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Survey: Federal agencies stressed, HR policy isn't helping

July 16, 2015 (Photo Credit: Daniel Dubois)

Researchers at Vanderbilt University are calling for agencies to modernize recruitment and retention policies after a survey of more than 3,500 federal executives showed a number of agencies are having trouble hiring and holding on to top talent.

"Overall, the federal workforce is capable, but under stress," according the Survey on the Future of Government Service, released Thursday. "Federal executives report difficulty recruiting and retaining the best employees. Furthermore, merit is often not sufficiently incorporated into promotions and, especially, dismissals."

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This was most evident when it came to underperforming employees. Some 70 percent said non-managers are rarely or never fired or reassigned, with 64 percent saying the same of federal management.

The results give an interesting look at the challenges facing federal recruitment and retention, however the report's authors note responses varied widely by agency.

For instance, 66 percent of executives at one agency said the lack of a skilled workforce has led to problems meeting their mission; conversely, 91 percent at another agency said this was not an issue. Overall, 39 percent said an inadequate workforce was a significant issue, while 45 percent disagreed.

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"The survey results show that some agency workforces are very skilled and others are really struggling," said lead researcher David Lewis, political science professor at Vanderbilt University. "The federal government needs to spend some time looking at why some federal agencies are doing poorly and share best practices … There is no modern human resources management like you see in the best private sector firms."

One frustrated executive offered an example of the roadblocks keeping managers from hiring qualified talent:

We have a vast pool of entry-level — and more advanced — talent, but the federal government's arcane procedures make it almost impossible to reach these wonderful candidates. An example of this is the most user-unfriendly place on the planet to look for and the only way to apply for a GS-level job in our agency: the USAjobs website … We recently posted an opening on USAjobs for several entry-level [agency] openings. Within a few days, over 1,000 applicants survived the USAjobs application process, but here at [the agency], we received a list of eight applicants from that process, reflecting veterans preference. We interviewed all eight, were keen to hire four of eight, but are precluded from reaching any of the remaining 992 applicants unless we make offers to all eight … We have many fine candidates out there able to survive in a very high-cost housing market at entry-level salaries, we just can't reach them.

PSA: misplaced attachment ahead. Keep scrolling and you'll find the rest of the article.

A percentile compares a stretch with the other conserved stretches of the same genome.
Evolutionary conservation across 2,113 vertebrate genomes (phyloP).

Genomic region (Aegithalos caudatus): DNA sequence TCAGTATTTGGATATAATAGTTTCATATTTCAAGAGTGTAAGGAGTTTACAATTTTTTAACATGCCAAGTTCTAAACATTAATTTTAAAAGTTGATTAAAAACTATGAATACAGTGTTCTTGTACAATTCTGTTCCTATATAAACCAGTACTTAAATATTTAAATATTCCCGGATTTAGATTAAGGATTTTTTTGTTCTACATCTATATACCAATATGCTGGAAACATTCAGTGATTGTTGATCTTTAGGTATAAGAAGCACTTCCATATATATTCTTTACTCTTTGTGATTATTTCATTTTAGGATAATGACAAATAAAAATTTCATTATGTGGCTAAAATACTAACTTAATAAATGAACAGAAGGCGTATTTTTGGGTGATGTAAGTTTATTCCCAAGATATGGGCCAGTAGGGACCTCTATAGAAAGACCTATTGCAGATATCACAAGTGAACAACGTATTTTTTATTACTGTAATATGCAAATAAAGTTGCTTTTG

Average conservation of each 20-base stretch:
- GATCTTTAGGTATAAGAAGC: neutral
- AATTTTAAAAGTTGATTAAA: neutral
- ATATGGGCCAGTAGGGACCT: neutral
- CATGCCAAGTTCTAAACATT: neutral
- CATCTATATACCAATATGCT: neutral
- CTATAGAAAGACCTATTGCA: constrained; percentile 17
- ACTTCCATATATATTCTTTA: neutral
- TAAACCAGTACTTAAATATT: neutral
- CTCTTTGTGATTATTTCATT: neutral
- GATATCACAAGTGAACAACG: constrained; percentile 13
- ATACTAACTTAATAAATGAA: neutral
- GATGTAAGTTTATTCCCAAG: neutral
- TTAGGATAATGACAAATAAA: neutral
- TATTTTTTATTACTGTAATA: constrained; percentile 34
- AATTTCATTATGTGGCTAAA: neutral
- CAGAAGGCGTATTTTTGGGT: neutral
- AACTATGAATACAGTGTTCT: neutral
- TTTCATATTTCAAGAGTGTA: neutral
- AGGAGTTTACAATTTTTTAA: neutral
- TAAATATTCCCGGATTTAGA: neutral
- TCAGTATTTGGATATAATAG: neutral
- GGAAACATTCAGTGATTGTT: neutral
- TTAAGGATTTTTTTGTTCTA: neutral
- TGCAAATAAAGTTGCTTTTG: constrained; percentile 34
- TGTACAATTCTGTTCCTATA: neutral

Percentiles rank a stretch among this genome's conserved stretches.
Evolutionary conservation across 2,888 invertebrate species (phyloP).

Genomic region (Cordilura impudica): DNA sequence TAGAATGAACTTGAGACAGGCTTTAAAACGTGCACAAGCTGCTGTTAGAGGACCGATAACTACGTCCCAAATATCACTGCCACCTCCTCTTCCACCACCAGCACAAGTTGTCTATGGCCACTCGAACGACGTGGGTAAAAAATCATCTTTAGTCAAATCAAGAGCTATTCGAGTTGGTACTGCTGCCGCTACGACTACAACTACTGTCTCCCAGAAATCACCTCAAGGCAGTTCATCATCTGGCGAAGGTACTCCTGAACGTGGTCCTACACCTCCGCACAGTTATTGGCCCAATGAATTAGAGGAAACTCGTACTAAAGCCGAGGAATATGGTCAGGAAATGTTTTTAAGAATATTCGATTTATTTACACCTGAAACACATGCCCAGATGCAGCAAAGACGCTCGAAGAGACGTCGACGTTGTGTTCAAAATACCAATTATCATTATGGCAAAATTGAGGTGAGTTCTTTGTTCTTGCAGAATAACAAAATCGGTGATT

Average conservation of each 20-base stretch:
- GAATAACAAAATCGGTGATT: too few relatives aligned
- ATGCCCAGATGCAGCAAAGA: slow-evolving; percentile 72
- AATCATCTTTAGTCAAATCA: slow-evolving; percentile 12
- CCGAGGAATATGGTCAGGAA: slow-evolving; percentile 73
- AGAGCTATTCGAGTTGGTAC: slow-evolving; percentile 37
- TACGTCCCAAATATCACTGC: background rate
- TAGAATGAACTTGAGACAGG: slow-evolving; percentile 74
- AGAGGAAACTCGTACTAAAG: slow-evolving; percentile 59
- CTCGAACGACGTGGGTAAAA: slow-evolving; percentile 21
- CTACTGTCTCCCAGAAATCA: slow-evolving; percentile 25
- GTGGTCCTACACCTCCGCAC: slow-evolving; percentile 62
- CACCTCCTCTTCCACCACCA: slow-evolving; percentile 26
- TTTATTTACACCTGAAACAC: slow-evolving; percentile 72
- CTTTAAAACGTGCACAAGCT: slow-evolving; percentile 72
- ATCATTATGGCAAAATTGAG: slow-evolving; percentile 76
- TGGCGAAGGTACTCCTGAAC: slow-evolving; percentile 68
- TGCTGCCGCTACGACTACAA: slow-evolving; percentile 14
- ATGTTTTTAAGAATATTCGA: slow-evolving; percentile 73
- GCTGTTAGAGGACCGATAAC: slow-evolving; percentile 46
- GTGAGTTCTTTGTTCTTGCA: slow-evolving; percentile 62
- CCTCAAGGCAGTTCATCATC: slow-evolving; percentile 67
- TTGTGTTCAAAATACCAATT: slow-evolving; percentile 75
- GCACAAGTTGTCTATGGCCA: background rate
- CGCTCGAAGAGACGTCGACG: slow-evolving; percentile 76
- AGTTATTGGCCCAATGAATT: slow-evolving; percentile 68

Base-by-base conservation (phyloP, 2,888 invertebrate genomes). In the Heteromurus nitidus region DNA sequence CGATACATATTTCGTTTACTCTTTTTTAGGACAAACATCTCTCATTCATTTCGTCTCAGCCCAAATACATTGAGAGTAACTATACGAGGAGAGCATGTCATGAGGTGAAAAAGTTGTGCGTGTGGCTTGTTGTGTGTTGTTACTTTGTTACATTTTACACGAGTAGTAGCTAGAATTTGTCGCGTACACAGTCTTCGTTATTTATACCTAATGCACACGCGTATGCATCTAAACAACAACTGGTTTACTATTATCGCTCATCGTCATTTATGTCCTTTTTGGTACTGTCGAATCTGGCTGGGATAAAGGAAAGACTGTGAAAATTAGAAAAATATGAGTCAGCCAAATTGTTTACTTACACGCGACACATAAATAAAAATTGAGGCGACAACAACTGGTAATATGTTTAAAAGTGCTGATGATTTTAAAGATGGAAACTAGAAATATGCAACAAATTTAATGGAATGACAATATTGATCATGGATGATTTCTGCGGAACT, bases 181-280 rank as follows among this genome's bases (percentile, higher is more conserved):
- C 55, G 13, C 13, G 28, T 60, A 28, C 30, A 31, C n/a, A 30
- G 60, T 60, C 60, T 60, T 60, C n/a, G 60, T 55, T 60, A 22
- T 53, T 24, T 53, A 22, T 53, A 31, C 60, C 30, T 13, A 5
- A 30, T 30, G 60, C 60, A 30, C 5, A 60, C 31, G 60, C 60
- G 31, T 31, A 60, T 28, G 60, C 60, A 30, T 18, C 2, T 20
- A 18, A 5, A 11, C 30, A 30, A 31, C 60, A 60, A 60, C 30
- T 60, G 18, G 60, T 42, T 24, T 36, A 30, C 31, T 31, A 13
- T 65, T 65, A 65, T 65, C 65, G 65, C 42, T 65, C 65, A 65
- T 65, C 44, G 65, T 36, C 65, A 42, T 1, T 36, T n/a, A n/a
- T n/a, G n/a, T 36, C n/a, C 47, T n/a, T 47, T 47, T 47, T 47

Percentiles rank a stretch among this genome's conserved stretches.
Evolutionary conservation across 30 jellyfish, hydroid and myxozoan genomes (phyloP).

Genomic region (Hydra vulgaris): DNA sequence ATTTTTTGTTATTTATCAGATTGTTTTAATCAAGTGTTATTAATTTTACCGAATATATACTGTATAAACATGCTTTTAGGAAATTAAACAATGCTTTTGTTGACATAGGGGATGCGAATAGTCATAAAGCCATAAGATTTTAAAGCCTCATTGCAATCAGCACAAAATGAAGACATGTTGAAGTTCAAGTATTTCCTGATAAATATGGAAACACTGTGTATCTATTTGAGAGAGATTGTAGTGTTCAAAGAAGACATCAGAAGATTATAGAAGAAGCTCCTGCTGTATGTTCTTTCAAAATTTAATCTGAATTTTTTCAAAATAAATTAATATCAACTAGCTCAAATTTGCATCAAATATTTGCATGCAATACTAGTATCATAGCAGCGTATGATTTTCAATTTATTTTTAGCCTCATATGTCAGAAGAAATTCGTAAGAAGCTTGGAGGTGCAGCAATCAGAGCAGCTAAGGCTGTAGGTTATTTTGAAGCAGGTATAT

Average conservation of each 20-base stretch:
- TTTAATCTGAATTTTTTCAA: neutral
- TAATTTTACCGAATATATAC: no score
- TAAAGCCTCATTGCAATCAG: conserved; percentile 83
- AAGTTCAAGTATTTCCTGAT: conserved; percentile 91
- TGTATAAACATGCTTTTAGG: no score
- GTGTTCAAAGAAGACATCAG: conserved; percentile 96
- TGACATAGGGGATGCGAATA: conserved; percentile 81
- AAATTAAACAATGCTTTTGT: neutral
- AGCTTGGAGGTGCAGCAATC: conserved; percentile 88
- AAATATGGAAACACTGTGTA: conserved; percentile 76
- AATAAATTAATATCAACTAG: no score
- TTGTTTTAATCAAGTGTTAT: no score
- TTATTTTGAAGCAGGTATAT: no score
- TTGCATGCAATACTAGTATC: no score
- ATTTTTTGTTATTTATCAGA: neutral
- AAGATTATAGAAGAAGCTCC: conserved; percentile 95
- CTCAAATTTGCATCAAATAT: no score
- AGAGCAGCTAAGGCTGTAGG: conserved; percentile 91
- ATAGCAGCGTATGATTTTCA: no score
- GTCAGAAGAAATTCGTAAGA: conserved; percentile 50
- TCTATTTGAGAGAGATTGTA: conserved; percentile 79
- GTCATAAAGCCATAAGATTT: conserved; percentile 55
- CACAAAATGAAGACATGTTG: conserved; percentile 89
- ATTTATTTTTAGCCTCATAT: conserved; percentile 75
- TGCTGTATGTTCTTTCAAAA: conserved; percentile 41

Some 42 percent of respondents said their agency was not able to hire highly qualified employees, citing political pressure to keep workforce numbers down, low salaries and lack of a "proactive recruiting strategy," rather than a lack of qualified applicants.

Similarly, 26 percent of federal executives said they don't expect to be at their agency within a year, compared to 13 percent of CEOs in the private sector.

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At the same time, 72 percent of career executives said they would recommend public service to young people, with 83 percent of political appointees saying the same. The report notes respondents that said promotions are based on performance were also more likely to advocate careers in government.

"It's time to do civil service reform," Lewis said. "I worry that it will be done in piecemeal fashion in response to a crisis rather than the right way, which is to develop a modern-day human resources system for a modern government."

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